The Cadillac ATS comes with stability control, 4-wheel anti-lock brakes with an available Brembo performance upgrade and eight standard airbags (front, front-side, front-knee, full-length side-curtain). Rear thorax airbags are optional.
Depending on trim, the ATS also offers a laundry list of electronic driving aids, including radar-based forward-collision alert, automatic braking in case of driver negligence, lane-departure alert, a blind spot monitoring system and rear cross-traffic alert.
In National Highway Traffic Safety Administration crash tests, the ATS earned a perfect 5-star overall rating. Better yet, it also earned five stars in all three tests: frontal, side and rollover.
Behind the Wheel
From behind the wheel, there’s just not a bad apple in this barrel. Sure, the base engine isn’t that exciting, but every ATS was designed from the ground up to handle like a sports car. Steering response is crisp and direct, while body control is remarkably precise. The manual-transmission ATS turbo with its standard limited-slip differential is a real hoot, especially with the optional magnetorheological dampers.
But anyone can build a car that handles, right? The test of a true premium sport sedan or coupe is how it handles the daily grind. Happily, the ATS is absolutely in its element during normal driving, soaking up bumps with a substantial feel that even the 3 Series can’t quite match. That’s especially remarkable given that the ATS is actually a relatively lightweight car, with most models tipping the scales at between 3,300-3,500 pounds.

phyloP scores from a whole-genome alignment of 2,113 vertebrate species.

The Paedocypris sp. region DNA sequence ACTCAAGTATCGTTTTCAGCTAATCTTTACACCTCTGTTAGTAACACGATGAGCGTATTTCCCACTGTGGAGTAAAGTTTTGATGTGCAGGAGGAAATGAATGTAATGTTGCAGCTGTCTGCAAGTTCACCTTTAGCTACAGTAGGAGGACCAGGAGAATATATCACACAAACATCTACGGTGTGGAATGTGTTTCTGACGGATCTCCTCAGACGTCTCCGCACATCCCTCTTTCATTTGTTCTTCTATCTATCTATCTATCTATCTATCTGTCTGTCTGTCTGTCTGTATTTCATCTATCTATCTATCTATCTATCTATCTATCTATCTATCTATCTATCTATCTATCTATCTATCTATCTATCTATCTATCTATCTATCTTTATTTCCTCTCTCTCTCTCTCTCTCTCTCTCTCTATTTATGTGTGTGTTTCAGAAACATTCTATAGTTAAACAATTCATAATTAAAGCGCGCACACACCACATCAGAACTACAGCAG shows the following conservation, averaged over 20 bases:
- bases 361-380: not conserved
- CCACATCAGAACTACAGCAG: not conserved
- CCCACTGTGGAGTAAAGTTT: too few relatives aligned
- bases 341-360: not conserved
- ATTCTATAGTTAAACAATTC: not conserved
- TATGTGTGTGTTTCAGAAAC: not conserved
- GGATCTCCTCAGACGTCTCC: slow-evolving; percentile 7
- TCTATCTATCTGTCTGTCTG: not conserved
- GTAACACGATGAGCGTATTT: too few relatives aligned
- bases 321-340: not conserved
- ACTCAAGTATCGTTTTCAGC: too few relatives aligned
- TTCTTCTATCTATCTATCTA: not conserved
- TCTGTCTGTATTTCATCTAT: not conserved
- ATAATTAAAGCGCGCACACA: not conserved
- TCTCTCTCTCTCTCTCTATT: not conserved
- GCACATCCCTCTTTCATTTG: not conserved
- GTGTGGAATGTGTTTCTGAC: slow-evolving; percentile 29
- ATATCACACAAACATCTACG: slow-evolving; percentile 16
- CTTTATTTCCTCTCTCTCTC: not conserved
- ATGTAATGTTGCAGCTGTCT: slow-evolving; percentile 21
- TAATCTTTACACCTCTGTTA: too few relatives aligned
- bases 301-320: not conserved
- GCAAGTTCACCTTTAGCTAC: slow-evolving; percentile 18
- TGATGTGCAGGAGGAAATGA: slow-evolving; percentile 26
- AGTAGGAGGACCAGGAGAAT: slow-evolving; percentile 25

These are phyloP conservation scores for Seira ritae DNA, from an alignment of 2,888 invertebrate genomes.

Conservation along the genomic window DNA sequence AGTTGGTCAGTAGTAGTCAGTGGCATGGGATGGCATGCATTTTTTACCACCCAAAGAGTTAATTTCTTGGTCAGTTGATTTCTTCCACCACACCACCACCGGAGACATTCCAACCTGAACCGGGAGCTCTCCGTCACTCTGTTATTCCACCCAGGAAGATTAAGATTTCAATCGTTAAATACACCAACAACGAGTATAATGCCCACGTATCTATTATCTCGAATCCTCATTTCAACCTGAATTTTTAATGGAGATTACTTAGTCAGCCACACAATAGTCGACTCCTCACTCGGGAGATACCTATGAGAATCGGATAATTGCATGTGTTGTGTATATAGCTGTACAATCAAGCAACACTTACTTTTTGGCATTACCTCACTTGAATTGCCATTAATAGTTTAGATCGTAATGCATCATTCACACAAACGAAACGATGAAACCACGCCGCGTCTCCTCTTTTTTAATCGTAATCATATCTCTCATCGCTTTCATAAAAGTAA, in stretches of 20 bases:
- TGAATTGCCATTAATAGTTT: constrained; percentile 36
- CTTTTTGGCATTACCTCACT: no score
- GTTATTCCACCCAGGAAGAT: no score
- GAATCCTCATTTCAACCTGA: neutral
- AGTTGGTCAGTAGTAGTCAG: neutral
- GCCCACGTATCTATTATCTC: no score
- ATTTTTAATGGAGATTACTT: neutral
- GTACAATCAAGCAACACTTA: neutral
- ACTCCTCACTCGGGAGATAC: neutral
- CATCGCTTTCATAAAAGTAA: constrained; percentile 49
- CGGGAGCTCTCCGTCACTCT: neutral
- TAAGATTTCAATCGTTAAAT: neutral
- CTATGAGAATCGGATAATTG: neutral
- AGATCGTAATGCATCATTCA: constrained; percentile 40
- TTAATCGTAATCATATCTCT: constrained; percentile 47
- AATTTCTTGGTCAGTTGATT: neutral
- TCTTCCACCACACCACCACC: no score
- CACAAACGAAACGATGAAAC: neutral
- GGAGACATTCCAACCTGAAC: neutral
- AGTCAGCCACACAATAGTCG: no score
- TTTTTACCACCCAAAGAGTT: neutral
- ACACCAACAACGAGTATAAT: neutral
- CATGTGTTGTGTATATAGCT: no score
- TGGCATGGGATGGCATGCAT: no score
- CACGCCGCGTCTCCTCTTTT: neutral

Other Cars to Consider
BMW 3 and 4 Series — The 3 Series still has a leg up on Cadillac in the powertrain department, and it’s also offered as a wagon or a convertible. We think the two go toe-to-toe in most major areas.
Lexus IS — We considered recommending the Audi A4 instead, but we think the IS sedan’s sporty mission is more in line with that of the ATS. Offered with a choice of two V6 engines, the rear-drive IS is similarly compact and sporty.
Mercedes-Benz C-Class — The C-Class sedan is all new for 2015 and is looking to regain some of its past glory. Unlike some baby Benzes from the past, this one looks and drives like a real Mercedes.
We think that most ATS shoppers will be happiest with the turbocharged ATS; it’s powerful, fuel efficient and available in numerous configurations. It’s also cheaper than the V6. As for trim level, that’s up to you. Our favorite is the Performance, especially with its standard Driver Awareness package, but it’s hard to go wrong with any ATS trim. Find a Cadillac ATS for sale